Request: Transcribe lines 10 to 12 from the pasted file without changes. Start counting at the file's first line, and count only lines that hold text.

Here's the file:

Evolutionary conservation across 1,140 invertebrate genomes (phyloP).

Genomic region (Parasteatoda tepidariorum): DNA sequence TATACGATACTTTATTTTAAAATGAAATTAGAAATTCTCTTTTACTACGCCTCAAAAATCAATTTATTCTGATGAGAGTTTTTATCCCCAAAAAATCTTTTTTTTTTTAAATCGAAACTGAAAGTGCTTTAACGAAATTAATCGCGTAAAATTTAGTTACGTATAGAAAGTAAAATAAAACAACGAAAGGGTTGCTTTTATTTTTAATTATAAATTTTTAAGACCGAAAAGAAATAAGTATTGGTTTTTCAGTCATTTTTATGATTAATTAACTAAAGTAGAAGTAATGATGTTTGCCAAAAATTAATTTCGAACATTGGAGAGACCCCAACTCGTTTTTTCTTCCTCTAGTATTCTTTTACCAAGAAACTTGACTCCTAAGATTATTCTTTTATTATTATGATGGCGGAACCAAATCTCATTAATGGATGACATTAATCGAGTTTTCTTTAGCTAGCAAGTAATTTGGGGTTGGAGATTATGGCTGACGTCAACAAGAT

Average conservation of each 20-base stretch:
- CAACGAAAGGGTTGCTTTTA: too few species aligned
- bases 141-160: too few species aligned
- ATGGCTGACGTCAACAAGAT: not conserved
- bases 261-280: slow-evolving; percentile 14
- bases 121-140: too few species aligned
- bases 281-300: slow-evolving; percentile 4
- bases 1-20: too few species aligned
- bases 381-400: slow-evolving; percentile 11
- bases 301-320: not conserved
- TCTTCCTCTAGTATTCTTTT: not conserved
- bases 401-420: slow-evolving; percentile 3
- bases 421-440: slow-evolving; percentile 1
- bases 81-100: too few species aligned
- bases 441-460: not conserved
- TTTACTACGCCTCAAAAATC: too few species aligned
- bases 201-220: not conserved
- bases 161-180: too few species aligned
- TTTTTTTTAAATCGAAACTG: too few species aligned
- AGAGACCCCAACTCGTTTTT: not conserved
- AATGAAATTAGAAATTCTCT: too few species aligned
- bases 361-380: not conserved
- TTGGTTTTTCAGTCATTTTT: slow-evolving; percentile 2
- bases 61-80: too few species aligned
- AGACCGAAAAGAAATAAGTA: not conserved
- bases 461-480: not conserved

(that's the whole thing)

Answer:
- bases 1-20: too few species aligned
- bases 381-400: slow-evolving; percentile 11
- bases 301-320: not conserved